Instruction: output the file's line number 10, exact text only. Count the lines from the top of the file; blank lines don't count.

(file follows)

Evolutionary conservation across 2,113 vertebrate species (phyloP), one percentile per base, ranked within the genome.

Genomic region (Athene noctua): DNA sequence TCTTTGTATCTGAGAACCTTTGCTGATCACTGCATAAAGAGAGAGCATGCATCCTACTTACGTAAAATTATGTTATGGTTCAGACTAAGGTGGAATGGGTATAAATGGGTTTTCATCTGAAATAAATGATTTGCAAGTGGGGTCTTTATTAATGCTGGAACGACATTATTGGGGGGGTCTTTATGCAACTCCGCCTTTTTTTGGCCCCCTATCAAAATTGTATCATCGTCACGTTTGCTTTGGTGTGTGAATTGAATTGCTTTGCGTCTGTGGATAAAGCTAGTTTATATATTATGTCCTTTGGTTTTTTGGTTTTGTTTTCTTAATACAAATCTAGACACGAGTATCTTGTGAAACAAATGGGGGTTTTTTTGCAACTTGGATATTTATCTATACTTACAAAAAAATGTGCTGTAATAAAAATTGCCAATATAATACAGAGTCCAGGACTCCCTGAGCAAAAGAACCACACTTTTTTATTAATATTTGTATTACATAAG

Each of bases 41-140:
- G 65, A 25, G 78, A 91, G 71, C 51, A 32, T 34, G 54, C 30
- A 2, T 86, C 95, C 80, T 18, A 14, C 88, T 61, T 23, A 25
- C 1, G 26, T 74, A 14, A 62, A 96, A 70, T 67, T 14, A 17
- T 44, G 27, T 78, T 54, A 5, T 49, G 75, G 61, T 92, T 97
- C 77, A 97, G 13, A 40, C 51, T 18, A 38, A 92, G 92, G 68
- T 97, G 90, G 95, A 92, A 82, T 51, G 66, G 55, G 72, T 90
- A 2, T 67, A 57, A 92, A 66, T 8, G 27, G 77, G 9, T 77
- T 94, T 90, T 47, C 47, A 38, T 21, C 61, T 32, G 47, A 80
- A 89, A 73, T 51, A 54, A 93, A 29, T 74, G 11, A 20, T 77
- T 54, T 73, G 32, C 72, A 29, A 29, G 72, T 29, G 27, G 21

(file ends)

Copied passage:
- A 2, T 67, A 57, A 92, A 66, T 8, G 27, G 77, G 9, T 77